Top court orders files tied to Sherman estate unsealed, citing public interest
Published Friday, June 11, 2021 10:43AM EDT
Last Updated Friday, June 11, 2021 5:47PM EDT
The Supreme Court of Canada has ruled that documents relating to the estate of murdered billionaire couple Honey and Barry Sherman should be unsealed.
In a unanimous decision handed down Friday, the court ruled that the media may access files pertaining to who would inherit the couple’s money and assets.
The estate sought to have the files sealed, arguing that the parties concerned should be spared from further intrusion into their privacy and that the release of the documents could put their safety at risk.
The seal was granted by a judge, however the Toronto Star went to court to challenge it, arguing that it violated the principle of open courts, as well as their constitutional rights of freedom of expression and freedom of the press.
While the Ontario Superior Court of Justice upheld the seal, the paper appealed the decision and won.
The estate appealed to the Supreme Court to maintain the seal in a case that was heard last October. Bell Media and a number of other media outlets took part in the case as interveners.
In the ruling handed down Friday, the Supreme Court said the estate failed to prove that the safety of those associated with the documents would be at risk if they were unsealed.
Justice Nicholas Kasirer wrote that the application judge’s conclusion as to the existence of a serious risk to safety was “mere speculation” and was not based on objective evidence obtained from Toronto police.
The court said that privacy concerns can justify a sealing order if the human dignity of the individual concerned is at serious risk. However the court found the information contained in the estate documents “is not highly sensitive” and did not meet the threshold to warrant an exception to the open court principle.
“It is understood that this (the open court system) allows for public scrutiny which can be the source of inconvenience and even embarrassment to those who feel that their engagement in the justice system brings intrusion into their private lives,” Kasirer wrote. “But this discomfort is not, as a general matter, enough to overturn the strong presumption that the public can attend hearings and that court files can be consulted and reported upon by the free press.”
While the judgment was released Friday morning, the estate documents were not immediately available and it is not yet clear what they say.
DOCUMENTS MAY SHED LIGHT ON FAMILY RELATIONSHIPS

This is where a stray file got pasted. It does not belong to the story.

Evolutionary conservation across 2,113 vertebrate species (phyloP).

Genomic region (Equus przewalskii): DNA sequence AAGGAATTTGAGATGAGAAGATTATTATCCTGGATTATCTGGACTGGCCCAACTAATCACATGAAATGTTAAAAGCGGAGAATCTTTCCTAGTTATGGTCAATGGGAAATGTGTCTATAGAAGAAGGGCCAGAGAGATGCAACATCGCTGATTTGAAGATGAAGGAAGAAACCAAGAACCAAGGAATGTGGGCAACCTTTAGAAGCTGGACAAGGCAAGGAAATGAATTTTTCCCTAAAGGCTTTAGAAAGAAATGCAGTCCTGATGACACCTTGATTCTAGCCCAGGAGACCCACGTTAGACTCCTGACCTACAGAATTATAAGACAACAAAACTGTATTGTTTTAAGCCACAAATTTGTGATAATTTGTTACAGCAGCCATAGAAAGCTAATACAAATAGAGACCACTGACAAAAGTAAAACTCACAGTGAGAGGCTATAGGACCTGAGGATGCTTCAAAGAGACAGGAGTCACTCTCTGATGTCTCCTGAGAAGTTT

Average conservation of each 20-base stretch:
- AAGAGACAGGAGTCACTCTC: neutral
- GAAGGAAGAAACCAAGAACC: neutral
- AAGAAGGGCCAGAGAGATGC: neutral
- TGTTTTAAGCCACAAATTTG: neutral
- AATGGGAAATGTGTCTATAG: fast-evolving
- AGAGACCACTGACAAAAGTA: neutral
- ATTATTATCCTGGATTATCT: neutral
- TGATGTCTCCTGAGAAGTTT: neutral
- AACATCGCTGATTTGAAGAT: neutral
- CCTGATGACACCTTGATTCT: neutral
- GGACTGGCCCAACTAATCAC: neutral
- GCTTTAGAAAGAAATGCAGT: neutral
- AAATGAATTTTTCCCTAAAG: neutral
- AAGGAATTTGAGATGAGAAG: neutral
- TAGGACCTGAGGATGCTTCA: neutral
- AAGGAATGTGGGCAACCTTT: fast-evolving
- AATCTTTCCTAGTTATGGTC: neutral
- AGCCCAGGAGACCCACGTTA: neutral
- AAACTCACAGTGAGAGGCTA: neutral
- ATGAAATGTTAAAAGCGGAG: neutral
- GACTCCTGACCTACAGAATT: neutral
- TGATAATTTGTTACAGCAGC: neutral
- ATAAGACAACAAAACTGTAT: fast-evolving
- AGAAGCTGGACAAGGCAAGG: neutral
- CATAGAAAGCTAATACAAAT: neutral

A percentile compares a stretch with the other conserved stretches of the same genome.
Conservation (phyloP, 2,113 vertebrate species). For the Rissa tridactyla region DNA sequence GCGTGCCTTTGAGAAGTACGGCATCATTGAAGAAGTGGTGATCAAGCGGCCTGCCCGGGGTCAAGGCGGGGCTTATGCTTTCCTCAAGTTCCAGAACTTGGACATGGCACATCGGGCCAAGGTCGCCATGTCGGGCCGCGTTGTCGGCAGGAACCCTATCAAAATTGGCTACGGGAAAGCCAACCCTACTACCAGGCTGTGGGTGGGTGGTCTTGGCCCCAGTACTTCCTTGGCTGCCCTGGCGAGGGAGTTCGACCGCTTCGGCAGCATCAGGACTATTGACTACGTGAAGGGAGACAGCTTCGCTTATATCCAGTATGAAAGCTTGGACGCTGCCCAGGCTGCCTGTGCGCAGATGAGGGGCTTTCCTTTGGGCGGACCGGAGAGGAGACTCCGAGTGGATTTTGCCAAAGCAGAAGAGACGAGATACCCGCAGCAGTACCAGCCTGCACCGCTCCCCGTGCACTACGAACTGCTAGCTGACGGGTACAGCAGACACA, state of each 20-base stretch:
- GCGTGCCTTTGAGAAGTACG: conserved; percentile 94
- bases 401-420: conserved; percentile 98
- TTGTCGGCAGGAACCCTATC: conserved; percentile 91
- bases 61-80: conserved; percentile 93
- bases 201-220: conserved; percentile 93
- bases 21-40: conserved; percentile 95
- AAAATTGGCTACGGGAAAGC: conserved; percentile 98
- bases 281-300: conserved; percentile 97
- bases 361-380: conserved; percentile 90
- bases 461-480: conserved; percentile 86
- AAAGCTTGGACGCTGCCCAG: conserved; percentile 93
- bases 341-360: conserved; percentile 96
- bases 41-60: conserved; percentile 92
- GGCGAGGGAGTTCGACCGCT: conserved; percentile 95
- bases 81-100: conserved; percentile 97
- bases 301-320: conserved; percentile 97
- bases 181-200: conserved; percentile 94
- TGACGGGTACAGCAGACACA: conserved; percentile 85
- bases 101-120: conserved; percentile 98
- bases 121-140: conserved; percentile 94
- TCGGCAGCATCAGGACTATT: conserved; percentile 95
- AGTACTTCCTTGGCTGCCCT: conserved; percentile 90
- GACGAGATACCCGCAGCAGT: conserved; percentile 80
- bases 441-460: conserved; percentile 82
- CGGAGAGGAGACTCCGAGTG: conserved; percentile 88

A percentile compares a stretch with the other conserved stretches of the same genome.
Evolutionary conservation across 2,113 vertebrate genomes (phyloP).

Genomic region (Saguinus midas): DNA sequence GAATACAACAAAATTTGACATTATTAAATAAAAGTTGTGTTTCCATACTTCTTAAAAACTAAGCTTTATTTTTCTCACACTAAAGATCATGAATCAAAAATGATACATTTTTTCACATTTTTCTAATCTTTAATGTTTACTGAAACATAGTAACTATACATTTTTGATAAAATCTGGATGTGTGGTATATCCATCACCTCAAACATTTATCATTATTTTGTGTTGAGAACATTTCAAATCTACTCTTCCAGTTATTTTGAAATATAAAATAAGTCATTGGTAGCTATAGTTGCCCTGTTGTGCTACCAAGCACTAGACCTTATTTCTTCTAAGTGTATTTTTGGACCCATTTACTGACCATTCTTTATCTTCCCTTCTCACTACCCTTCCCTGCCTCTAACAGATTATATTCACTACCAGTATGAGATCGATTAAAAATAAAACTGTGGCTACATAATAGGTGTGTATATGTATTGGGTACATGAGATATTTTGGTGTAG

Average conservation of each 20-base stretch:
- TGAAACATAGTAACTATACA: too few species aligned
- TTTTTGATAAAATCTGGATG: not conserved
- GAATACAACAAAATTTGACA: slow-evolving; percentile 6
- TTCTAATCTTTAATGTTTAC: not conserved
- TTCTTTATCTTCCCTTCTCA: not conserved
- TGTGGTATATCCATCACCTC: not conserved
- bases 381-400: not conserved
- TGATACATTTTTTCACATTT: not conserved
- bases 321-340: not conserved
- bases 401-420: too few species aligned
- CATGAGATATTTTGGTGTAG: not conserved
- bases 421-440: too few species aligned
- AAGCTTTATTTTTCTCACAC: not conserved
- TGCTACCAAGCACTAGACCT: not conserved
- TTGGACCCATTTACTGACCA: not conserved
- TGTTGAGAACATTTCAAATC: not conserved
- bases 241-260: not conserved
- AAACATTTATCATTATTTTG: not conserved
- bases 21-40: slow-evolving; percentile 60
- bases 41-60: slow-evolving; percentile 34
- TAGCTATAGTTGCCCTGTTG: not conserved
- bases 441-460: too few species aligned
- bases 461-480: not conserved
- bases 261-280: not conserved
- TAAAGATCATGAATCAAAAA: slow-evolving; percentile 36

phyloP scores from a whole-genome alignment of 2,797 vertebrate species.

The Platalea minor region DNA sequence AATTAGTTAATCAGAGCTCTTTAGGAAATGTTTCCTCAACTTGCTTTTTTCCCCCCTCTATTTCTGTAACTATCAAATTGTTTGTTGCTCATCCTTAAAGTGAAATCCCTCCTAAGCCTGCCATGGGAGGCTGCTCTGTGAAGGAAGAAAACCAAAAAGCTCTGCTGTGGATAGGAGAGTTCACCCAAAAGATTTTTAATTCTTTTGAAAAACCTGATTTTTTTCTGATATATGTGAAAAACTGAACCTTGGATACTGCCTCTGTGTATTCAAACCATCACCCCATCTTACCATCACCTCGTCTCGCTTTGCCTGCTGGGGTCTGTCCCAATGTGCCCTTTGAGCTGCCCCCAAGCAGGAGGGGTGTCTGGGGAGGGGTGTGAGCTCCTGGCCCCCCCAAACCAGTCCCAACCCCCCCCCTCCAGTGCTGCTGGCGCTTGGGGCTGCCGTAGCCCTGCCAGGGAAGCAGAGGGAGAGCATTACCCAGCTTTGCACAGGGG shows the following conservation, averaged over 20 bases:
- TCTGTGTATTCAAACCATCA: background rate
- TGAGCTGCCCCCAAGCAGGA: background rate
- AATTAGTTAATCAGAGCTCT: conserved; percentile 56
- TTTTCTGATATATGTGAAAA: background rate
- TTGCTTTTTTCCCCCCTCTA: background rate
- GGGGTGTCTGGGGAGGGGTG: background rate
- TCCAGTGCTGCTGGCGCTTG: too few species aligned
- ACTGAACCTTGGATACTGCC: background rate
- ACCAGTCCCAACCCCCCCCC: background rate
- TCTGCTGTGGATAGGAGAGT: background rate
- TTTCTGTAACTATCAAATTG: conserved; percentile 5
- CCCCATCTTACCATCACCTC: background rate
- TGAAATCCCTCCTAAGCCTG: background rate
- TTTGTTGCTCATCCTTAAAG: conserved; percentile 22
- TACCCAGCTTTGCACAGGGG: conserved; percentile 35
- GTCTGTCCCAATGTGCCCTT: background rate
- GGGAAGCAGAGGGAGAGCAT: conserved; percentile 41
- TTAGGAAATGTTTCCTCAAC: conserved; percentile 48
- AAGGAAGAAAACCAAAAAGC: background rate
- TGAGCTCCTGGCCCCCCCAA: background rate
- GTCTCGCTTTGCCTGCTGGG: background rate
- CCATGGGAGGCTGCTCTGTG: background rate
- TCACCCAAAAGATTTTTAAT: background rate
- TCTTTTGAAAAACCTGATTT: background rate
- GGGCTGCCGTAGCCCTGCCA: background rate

While the court found that the information contained in the estate files “does not reveal anything particularly private about the affected individuals,” it may shed some light on the relationship between Honey and Barry and those mentioned in their estates.
“At its highest, the information in these files will reveal something about the relationship between the deceased and the affected individuals, in that it may reveal to whom the deceased entrusted the administration of their estates and those who they wished or were deemed to wish to be beneficiaries of their property at death,” Kasirer wrote in the decision.
The court found that some basic person information such as addresses might be revealed, along with information that might cause some “discomfort” but nothing that would seriously damage anyone mentioned.
Kasirer wrote that while he is “mindful” of the circumstances, the fact of the murders does not change the effect of unsealing the documents.
“However, even in this context, none of this information provides significant insight into who they are as individuals, nor would it provoke a fundamental change in their ability to control how they are perceived by others,” he wrote. “The fact of being linked through estate documents to victims of an unsolved murder is not in itself highly sensitive.”
The billionaire couple was found dead in their Toronto home on Old Colony Road in December 2017 by a realtor showing the property.
They were found in a semi-seated position on the deck of their indoor pool, hanging by belts from a railing. Autopsies revealed that both Honey and Barry died of ligature neck compression.
Police sources initially said the case was being considered as a murder-suicide, but police said several weeks later that they were investigating the deaths as a double homicide.
Former police chief Mark Saunders told CP24 in February 2018 that police were “aggressively” looking at “an international lens” in the early months of the investigation, but he did not elaborate and there have been few updates from police since.
The family hired its own private investigator to probe the murders, but the private investigation came to an end in December 2019.
Toronto police have said that they continue to investigate the killings.
In November 2020, police confirmed that there was a person of interest in the case who had been identified but not arrested.
Barry Sherman was the founder of generic drugmaker Apotex Inc. and the couple was among Canada’s most generous philanthropists.
They are survived by their four children.